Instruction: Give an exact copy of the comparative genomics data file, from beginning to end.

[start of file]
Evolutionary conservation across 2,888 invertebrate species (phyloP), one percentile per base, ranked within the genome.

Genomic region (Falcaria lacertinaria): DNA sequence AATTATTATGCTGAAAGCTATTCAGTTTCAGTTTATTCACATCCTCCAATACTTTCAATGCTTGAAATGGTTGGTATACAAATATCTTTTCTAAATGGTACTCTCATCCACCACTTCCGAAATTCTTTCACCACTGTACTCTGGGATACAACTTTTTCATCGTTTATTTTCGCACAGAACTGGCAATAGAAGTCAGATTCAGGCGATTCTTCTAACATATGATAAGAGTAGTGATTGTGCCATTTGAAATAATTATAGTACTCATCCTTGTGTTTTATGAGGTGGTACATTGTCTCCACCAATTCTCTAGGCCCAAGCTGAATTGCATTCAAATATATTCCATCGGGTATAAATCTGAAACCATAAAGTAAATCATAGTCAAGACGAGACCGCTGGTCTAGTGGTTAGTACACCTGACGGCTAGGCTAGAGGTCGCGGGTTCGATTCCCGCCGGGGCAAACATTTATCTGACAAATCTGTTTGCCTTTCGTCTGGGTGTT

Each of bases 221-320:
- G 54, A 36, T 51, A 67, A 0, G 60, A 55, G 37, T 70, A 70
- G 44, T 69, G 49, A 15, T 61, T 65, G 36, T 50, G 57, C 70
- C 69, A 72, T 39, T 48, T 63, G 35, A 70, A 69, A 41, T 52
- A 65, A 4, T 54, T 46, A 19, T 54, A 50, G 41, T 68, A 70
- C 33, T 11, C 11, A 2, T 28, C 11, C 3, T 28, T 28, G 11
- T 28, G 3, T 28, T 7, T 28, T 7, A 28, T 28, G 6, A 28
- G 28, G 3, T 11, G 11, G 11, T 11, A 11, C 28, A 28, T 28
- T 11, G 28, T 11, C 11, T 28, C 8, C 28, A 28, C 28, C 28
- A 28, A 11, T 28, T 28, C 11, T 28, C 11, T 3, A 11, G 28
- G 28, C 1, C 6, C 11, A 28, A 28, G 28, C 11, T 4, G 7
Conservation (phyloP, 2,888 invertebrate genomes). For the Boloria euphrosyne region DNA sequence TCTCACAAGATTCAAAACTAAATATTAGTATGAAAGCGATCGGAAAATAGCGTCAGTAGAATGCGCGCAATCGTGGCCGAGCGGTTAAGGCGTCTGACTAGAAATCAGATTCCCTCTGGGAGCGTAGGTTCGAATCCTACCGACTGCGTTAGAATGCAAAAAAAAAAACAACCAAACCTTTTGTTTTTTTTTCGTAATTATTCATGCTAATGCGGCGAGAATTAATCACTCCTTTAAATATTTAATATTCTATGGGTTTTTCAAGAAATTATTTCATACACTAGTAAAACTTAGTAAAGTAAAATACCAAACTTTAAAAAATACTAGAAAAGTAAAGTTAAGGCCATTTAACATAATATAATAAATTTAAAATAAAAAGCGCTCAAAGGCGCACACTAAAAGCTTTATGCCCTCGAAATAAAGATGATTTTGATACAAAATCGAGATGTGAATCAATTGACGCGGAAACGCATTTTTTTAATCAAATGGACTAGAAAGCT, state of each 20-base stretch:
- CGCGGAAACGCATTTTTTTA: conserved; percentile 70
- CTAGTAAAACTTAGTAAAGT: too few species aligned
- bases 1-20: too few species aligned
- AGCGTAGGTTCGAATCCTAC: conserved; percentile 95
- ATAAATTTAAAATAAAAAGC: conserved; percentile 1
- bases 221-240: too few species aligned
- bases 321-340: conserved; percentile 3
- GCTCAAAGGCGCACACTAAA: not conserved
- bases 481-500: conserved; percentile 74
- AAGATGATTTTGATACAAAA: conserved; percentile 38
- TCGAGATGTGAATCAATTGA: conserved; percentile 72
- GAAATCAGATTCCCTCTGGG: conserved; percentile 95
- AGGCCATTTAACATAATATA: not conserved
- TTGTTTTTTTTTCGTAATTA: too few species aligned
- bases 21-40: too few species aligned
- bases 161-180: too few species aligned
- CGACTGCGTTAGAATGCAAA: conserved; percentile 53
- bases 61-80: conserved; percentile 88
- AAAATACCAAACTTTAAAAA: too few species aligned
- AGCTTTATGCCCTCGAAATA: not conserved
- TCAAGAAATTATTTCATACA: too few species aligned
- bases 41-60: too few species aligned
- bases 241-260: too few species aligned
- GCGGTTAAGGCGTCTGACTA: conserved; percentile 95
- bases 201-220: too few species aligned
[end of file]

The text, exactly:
Evolutionary conservation across 2,888 invertebrate species (phyloP), one percentile per base, ranked within the genome.

Genomic region (Falcaria lacertinaria): DNA sequence AATTATTATGCTGAAAGCTATTCAGTTTCAGTTTATTCACATCCTCCAATACTTTCAATGCTTGAAATGGTTGGTATACAAATATCTTTTCTAAATGGTACTCTCATCCACCACTTCCGAAATTCTTTCACCACTGTACTCTGGGATACAACTTTTTCATCGTTTATTTTCGCACAGAACTGGCAATAGAAGTCAGATTCAGGCGATTCTTCTAACATATGATAAGAGTAGTGATTGTGCCATTTGAAATAATTATAGTACTCATCCTTGTGTTTTATGAGGTGGTACATTGTCTCCACCAATTCTCTAGGCCCAAGCTGAATTGCATTCAAATATATTCCATCGGGTATAAATCTGAAACCATAAAGTAAATCATAGTCAAGACGAGACCGCTGGTCTAGTGGTTAGTACACCTGACGGCTAGGCTAGAGGTCGCGGGTTCGATTCCCGCCGGGGCAAACATTTATCTGACAAATCTGTTTGCCTTTCGTCTGGGTGTT

Each of bases 221-320:
- G 54, A 36, T 51, A 67, A 0, G 60, A 55, G 37, T 70, A 70
- G 44, T 69, G 49, A 15, T 61, T 65, G 36, T 50, G 57, C 70
- C 69, A 72, T 39, T 48, T 63, G 35, A 70, A 69, A 41, T 52
- A 65, A 4, T 54, T 46, A 19, T 54, A 50, G 41, T 68, A 70
- C 33, T 11, C 11, A 2, T 28, C 11, C 3, T 28, T 28, G 11
- T 28, G 3, T 28, T 7, T 28, T 7, A 28, T 28, G 6, A 28
- G 28, G 3, T 11, G 11, G 11, T 11, A 11, C 28, A 28, T 28
- T 11, G 28, T 11, C 11, T 28, C 8, C 28, A 28, C 28, C 28
- A 28, A 11, T 28, T 28, C 11, T 28, C 11, T 3, A 11, G 28
- G 28, C 1, C 6, C 11, A 28, A 28, G 28, C 11, T 4, G 7
Conservation (phyloP, 2,888 invertebrate genomes). For the Boloria euphrosyne region DNA sequence TCTCACAAGATTCAAAACTAAATATTAGTATGAAAGCGATCGGAAAATAGCGTCAGTAGAATGCGCGCAATCGTGGCCGAGCGGTTAAGGCGTCTGACTAGAAATCAGATTCCCTCTGGGAGCGTAGGTTCGAATCCTACCGACTGCGTTAGAATGCAAAAAAAAAAACAACCAAACCTTTTGTTTTTTTTTCGTAATTATTCATGCTAATGCGGCGAGAATTAATCACTCCTTTAAATATTTAATATTCTATGGGTTTTTCAAGAAATTATTTCATACACTAGTAAAACTTAGTAAAGTAAAATACCAAACTTTAAAAAATACTAGAAAAGTAAAGTTAAGGCCATTTAACATAATATAATAAATTTAAAATAAAAAGCGCTCAAAGGCGCACACTAAAAGCTTTATGCCCTCGAAATAAAGATGATTTTGATACAAAATCGAGATGTGAATCAATTGACGCGGAAACGCATTTTTTTAATCAAATGGACTAGAAAGCT, state of each 20-base stretch:
- CGCGGAAACGCATTTTTTTA: conserved; percentile 70
- CTAGTAAAACTTAGTAAAGT: too few species aligned
- bases 1-20: too few species aligned
- AGCGTAGGTTCGAATCCTAC: conserved; percentile 95
- ATAAATTTAAAATAAAAAGC: conserved; percentile 1
- bases 221-240: too few species aligned
- bases 321-340: conserved; percentile 3
- GCTCAAAGGCGCACACTAAA: not conserved
- bases 481-500: conserved; percentile 74
- AAGATGATTTTGATACAAAA: conserved; percentile 38
- TCGAGATGTGAATCAATTGA: conserved; percentile 72
- GAAATCAGATTCCCTCTGGG: conserved; percentile 95
- AGGCCATTTAACATAATATA: not conserved
- TTGTTTTTTTTTCGTAATTA: too few species aligned
- bases 21-40: too few species aligned
- bases 161-180: too few species aligned
- CGACTGCGTTAGAATGCAAA: conserved; percentile 53
- bases 61-80: conserved; percentile 88
- AAAATACCAAACTTTAAAAA: too few species aligned
- AGCTTTATGCCCTCGAAATA: not conserved
- TCAAGAAATTATTTCATACA: too few species aligned
- bases 41-60: too few species aligned
- bases 241-260: too few species aligned
- GCGGTTAAGGCGTCTGACTA: conserved; percentile 95
- bases 201-220: too few species aligned